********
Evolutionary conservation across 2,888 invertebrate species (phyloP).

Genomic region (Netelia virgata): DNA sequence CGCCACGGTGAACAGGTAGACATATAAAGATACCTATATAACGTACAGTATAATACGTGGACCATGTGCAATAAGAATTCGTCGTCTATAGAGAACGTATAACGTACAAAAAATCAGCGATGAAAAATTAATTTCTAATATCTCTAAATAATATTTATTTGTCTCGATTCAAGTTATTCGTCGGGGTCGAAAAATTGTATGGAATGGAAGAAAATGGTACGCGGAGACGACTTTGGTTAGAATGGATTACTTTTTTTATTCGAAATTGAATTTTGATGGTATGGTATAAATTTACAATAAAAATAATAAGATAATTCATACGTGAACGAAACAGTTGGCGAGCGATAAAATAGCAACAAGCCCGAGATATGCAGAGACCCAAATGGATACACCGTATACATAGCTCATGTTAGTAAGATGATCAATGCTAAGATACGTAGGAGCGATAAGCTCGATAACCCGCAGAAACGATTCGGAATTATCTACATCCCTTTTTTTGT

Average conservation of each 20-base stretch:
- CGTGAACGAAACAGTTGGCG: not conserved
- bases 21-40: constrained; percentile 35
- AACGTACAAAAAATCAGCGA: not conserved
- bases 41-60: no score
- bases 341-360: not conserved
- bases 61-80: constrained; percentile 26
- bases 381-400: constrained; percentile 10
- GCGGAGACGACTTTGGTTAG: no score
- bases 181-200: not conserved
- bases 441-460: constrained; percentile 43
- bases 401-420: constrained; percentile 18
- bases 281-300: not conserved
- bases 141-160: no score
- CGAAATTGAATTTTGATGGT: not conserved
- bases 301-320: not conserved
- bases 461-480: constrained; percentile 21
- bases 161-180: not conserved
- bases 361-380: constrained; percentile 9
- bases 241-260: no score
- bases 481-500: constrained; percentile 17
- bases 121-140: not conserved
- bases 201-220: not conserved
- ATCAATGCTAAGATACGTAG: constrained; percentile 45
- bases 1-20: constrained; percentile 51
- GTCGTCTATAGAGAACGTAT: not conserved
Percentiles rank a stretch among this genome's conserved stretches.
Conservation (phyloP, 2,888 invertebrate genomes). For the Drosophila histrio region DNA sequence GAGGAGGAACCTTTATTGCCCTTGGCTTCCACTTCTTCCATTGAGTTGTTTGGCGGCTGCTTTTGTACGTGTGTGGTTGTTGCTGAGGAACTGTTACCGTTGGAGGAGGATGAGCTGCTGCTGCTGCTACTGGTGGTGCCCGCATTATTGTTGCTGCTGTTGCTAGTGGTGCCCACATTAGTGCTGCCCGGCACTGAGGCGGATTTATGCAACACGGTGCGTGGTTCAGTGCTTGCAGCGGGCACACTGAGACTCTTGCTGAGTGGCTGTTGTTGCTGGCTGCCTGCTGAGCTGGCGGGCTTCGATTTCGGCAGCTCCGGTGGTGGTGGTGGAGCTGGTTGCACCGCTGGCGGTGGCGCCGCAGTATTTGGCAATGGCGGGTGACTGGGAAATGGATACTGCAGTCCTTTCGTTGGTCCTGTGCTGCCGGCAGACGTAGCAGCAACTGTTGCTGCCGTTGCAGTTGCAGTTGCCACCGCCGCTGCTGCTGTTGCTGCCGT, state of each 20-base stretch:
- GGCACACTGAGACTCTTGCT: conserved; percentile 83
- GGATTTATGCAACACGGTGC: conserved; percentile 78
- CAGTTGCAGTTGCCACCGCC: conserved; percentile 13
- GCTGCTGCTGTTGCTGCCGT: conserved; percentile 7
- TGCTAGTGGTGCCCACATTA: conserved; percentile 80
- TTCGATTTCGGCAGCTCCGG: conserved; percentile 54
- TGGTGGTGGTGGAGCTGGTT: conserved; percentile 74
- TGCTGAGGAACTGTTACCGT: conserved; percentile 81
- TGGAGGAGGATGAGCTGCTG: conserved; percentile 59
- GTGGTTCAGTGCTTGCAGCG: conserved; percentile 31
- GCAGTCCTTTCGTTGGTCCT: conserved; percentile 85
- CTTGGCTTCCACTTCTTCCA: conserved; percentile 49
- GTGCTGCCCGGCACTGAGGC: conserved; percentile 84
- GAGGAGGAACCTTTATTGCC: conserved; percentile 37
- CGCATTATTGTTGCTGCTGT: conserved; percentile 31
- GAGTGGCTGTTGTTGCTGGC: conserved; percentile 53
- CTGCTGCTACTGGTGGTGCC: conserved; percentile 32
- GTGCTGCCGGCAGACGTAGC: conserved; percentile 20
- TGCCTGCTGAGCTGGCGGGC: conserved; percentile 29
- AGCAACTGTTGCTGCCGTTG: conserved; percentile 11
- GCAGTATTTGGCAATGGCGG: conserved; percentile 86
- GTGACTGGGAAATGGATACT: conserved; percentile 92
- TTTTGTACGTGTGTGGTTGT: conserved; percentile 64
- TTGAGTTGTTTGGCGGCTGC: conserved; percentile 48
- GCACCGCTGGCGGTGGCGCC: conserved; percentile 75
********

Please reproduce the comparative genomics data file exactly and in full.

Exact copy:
Evolutionary conservation across 2,888 invertebrate species (phyloP).

Genomic region (Netelia virgata): DNA sequence CGCCACGGTGAACAGGTAGACATATAAAGATACCTATATAACGTACAGTATAATACGTGGACCATGTGCAATAAGAATTCGTCGTCTATAGAGAACGTATAACGTACAAAAAATCAGCGATGAAAAATTAATTTCTAATATCTCTAAATAATATTTATTTGTCTCGATTCAAGTTATTCGTCGGGGTCGAAAAATTGTATGGAATGGAAGAAAATGGTACGCGGAGACGACTTTGGTTAGAATGGATTACTTTTTTTATTCGAAATTGAATTTTGATGGTATGGTATAAATTTACAATAAAAATAATAAGATAATTCATACGTGAACGAAACAGTTGGCGAGCGATAAAATAGCAACAAGCCCGAGATATGCAGAGACCCAAATGGATACACCGTATACATAGCTCATGTTAGTAAGATGATCAATGCTAAGATACGTAGGAGCGATAAGCTCGATAACCCGCAGAAACGATTCGGAATTATCTACATCCCTTTTTTTGT

Average conservation of each 20-base stretch:
- CGTGAACGAAACAGTTGGCG: not conserved
- bases 21-40: constrained; percentile 35
- AACGTACAAAAAATCAGCGA: not conserved
- bases 41-60: no score
- bases 341-360: not conserved
- bases 61-80: constrained; percentile 26
- bases 381-400: constrained; percentile 10
- GCGGAGACGACTTTGGTTAG: no score
- bases 181-200: not conserved
- bases 441-460: constrained; percentile 43
- bases 401-420: constrained; percentile 18
- bases 281-300: not conserved
- bases 141-160: no score
- CGAAATTGAATTTTGATGGT: not conserved
- bases 301-320: not conserved
- bases 461-480: constrained; percentile 21
- bases 161-180: not conserved
- bases 361-380: constrained; percentile 9
- bases 241-260: no score
- bases 481-500: constrained; percentile 17
- bases 121-140: not conserved
- bases 201-220: not conserved
- ATCAATGCTAAGATACGTAG: constrained; percentile 45
- bases 1-20: constrained; percentile 51
- GTCGTCTATAGAGAACGTAT: not conserved
Percentiles rank a stretch among this genome's conserved stretches.
Conservation (phyloP, 2,888 invertebrate genomes). For the Drosophila histrio region DNA sequence GAGGAGGAACCTTTATTGCCCTTGGCTTCCACTTCTTCCATTGAGTTGTTTGGCGGCTGCTTTTGTACGTGTGTGGTTGTTGCTGAGGAACTGTTACCGTTGGAGGAGGATGAGCTGCTGCTGCTGCTACTGGTGGTGCCCGCATTATTGTTGCTGCTGTTGCTAGTGGTGCCCACATTAGTGCTGCCCGGCACTGAGGCGGATTTATGCAACACGGTGCGTGGTTCAGTGCTTGCAGCGGGCACACTGAGACTCTTGCTGAGTGGCTGTTGTTGCTGGCTGCCTGCTGAGCTGGCGGGCTTCGATTTCGGCAGCTCCGGTGGTGGTGGTGGAGCTGGTTGCACCGCTGGCGGTGGCGCCGCAGTATTTGGCAATGGCGGGTGACTGGGAAATGGATACTGCAGTCCTTTCGTTGGTCCTGTGCTGCCGGCAGACGTAGCAGCAACTGTTGCTGCCGTTGCAGTTGCAGTTGCCACCGCCGCTGCTGCTGTTGCTGCCGT, state of each 20-base stretch:
- GGCACACTGAGACTCTTGCT: conserved; percentile 83
- GGATTTATGCAACACGGTGC: conserved; percentile 78
- CAGTTGCAGTTGCCACCGCC: conserved; percentile 13
- GCTGCTGCTGTTGCTGCCGT: conserved; percentile 7
- TGCTAGTGGTGCCCACATTA: conserved; percentile 80
- TTCGATTTCGGCAGCTCCGG: conserved; percentile 54
- TGGTGGTGGTGGAGCTGGTT: conserved; percentile 74
- TGCTGAGGAACTGTTACCGT: conserved; percentile 81
- TGGAGGAGGATGAGCTGCTG: conserved; percentile 59
- GTGGTTCAGTGCTTGCAGCG: conserved; percentile 31
- GCAGTCCTTTCGTTGGTCCT: conserved; percentile 85
- CTTGGCTTCCACTTCTTCCA: conserved; percentile 49
- GTGCTGCCCGGCACTGAGGC: conserved; percentile 84
- GAGGAGGAACCTTTATTGCC: conserved; percentile 37
- CGCATTATTGTTGCTGCTGT: conserved; percentile 31
- GAGTGGCTGTTGTTGCTGGC: conserved; percentile 53
- CTGCTGCTACTGGTGGTGCC: conserved; percentile 32
- GTGCTGCCGGCAGACGTAGC: conserved; percentile 20
- TGCCTGCTGAGCTGGCGGGC: conserved; percentile 29
- AGCAACTGTTGCTGCCGTTG: conserved; percentile 11
- GCAGTATTTGGCAATGGCGG: conserved; percentile 86
- GTGACTGGGAAATGGATACT: conserved; percentile 92
- TTTTGTACGTGTGTGGTTGT: conserved; percentile 64
- TTGAGTTGTTTGGCGGCTGC: conserved; percentile 48
- GCACCGCTGGCGGTGGCGCC: conserved; percentile 75